Kind of a shame that they’d have to do this sort of thing to pay for college. As we all know a college education is one of the most unaffordable things for many in the 99 percent. Many of us go into a lifetime of debt to get that college degree.
Chicago Mayor Rahm Emanuel has tasked a “cleaner,” Barbara Byrd-Bennett with gutting Chicago’s public education system to make way for charter schools. She has a history of doing this sort of thing in other cities. Byrd-Bennett will come in and fire a lot of people, close a lot of schools and then pack up and leave. I think she’d fit right in on Wall Street.
From In These Times:
Byrd-Bennett has proven herself so skilled at the art of “cleaning” districts that she has part time job with the Broad Academy training school superintendents in the ways of corporate education reform. The Broad Academy is a billionaire-funded venture that closely resembles Teach for America, but it trains aspiring school district superintendents instead of teachers. “Broadies” often come from business or law backgrounds and have a keen interest in neoliberal education reform.
They remind me of Milton Friedman’s Chicago Boys who did a lot of damage to Chile with their privatization schemes. As for Rahm Emanuel, going back even to his days in Congress, I’ve often wondered why was he a Democrat. He seems like such a conservative authoritarian figure to me.
For quite some time now we’ve had conservatives and some Democrats calling for “school choice” and they have been promoting vouchers and charter schools as the answer.
This is the type of campaigns that they run:
The wealthy benefactors use a system of “rewards and consequences” across the states. It includes funding the campaigns of pro-voucher candidates and funding attack ads against anti-voucher candidates. Legislators who oppose funding private schools with public funds are accused of selling out to teachers’ unions–the primary “villains” behind underperforming schools in the pro-voucher narrative.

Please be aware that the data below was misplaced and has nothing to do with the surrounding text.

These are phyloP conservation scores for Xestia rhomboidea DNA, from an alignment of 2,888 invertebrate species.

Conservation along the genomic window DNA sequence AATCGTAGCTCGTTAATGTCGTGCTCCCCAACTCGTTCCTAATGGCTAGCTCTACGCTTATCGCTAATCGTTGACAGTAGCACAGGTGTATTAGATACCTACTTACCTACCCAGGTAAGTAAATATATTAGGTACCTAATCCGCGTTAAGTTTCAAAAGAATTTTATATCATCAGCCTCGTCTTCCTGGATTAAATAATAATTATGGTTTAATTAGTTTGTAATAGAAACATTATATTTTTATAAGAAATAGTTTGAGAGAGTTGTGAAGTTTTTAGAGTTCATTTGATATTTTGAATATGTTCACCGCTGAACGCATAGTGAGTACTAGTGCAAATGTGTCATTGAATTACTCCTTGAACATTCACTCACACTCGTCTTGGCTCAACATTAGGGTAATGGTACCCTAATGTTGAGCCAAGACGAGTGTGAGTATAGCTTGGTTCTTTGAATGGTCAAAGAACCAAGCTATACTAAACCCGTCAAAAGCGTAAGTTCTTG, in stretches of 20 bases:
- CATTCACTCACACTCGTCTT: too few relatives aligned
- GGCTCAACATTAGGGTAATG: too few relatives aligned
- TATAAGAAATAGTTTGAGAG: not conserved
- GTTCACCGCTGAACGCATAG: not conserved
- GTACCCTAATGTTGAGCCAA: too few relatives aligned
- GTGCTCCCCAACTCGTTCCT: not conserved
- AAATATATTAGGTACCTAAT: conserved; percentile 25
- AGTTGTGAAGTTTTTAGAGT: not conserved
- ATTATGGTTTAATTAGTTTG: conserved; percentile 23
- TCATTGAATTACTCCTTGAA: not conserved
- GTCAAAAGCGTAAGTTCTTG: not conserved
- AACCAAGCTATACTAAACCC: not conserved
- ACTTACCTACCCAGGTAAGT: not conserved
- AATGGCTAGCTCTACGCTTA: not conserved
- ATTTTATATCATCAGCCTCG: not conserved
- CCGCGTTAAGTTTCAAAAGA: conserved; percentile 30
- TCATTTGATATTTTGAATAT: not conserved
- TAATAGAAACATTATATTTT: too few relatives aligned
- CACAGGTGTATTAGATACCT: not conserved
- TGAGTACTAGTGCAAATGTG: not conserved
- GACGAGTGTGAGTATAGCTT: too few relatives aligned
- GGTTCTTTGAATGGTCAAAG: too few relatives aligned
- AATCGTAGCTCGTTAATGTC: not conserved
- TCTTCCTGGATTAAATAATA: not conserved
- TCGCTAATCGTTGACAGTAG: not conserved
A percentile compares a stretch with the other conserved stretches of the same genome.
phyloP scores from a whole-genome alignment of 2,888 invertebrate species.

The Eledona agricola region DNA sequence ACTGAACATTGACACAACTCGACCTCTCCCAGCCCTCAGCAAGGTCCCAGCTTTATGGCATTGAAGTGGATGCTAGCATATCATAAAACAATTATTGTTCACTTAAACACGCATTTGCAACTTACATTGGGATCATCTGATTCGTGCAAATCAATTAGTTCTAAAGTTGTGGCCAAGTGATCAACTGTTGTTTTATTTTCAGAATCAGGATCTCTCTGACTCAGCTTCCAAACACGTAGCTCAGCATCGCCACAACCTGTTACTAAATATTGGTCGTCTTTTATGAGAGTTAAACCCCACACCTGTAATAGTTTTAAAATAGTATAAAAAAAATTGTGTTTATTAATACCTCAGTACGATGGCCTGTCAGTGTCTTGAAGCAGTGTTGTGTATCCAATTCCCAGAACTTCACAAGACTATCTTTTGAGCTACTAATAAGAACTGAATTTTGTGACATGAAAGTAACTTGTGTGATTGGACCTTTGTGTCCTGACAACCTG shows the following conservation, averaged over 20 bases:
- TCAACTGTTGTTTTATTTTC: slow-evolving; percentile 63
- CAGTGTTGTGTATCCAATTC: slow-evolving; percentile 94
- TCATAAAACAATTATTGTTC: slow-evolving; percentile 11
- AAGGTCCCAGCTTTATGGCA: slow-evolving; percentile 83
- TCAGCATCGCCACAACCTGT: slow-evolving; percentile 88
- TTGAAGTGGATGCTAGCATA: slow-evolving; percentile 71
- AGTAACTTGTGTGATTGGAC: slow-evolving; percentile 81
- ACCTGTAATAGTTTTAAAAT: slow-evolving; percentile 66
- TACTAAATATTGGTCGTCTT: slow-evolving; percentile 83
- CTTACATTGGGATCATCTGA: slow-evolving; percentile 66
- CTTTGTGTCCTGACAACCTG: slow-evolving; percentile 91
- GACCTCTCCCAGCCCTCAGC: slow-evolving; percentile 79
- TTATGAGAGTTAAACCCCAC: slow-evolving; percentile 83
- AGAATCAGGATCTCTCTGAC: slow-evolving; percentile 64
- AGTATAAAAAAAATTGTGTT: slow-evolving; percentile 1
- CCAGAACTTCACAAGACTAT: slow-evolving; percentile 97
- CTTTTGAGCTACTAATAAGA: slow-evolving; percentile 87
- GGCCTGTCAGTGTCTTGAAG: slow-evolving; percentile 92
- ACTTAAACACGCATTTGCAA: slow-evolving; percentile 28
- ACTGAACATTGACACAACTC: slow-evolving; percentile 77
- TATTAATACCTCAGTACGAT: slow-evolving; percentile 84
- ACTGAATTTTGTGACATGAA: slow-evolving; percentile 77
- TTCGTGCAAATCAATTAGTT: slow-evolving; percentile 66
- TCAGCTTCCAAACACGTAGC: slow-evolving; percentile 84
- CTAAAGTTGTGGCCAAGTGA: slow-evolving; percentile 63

So my question is: what happens when the public money is gone? How will parents then afford to pay for these private schools? Or do conservatives plan to give corporate welfare to private schools and subsidize them through vouchers?
What about charter schools? They too receive public money and private donations. But are they to get public money in perpetuity? Another corporate welfare scheme? The other problem with charter schools is the reality that you’re creating a two-tier school system and using public funds to do it.
via In These Times.
For me this is what it all comes down to on education reform:
Notice that no one is pushing charter schools in wealthy communities because public schools there are thriving. In other words, the school district I grew up in is still a good school district — not because of unions or vouchers or high-stakes testing but because of taxes.
I’ll keep on saying this until I turn blue–there’s a reason why a school in Scarsdale, NY is doing better than one in the Bronx. The same goes for any state in the union. It’s all about the tax base and the surrounding community. The other problem to keep in mind is the destructiveness of what all these charter school advocates propose. They will create a two-tier school system and that’s unfair. Waiting for Superman isn’t the answer. Giving someone a voucher isn’t the answer either. They’re slowly trying to privatize education, but what happens when it’s all private and there’s no more taxpayer funds?
Quebec students have been protesting since February over Quebec premier Jean Charest’s move to sharply increase university tuition. The movement has become the longest and largest student strike in the history of North America and led to the single biggest act of civil disobedience in Canadian history, as students continue to defy Charest’s ‘emergency law’, which made the student street protests and campus strike illegal.
The schools are trying to squeeze blood from a stone. If they increase tuition and people can’t afford to pay it; then they’ll loose out on getting any money at all. Also how dare the premier declare a strike illegal? What are the consequences for them striking? Can the schools expel them?
This is the problem with the current mindset of education reform that has set in since the era of the Bush administration’s No Child Left Behind. When the utmost effort is made to solely judge teachers and schools by test scores, you’ll end up with principals promoting cheating like this story talks about.
And a state-commissioned review of 2009 PSSAs found a suspicious pattern of erasures on Cayuga’s fourth-grade reading tests, with the odds of them occurring naturally greater than 1 in 100 million.
"My son came home one day and said his teacher kept telling him to erase his answers and write different answers," one parent said.
This is also similar to what we’ve heard about Michelle Rhee’s “eraser-gate” problems here in Washington, D.C. Now no one is saying that tests aren’t important, but there are also other factors that should be considered when judging a teacher and their school’s performance.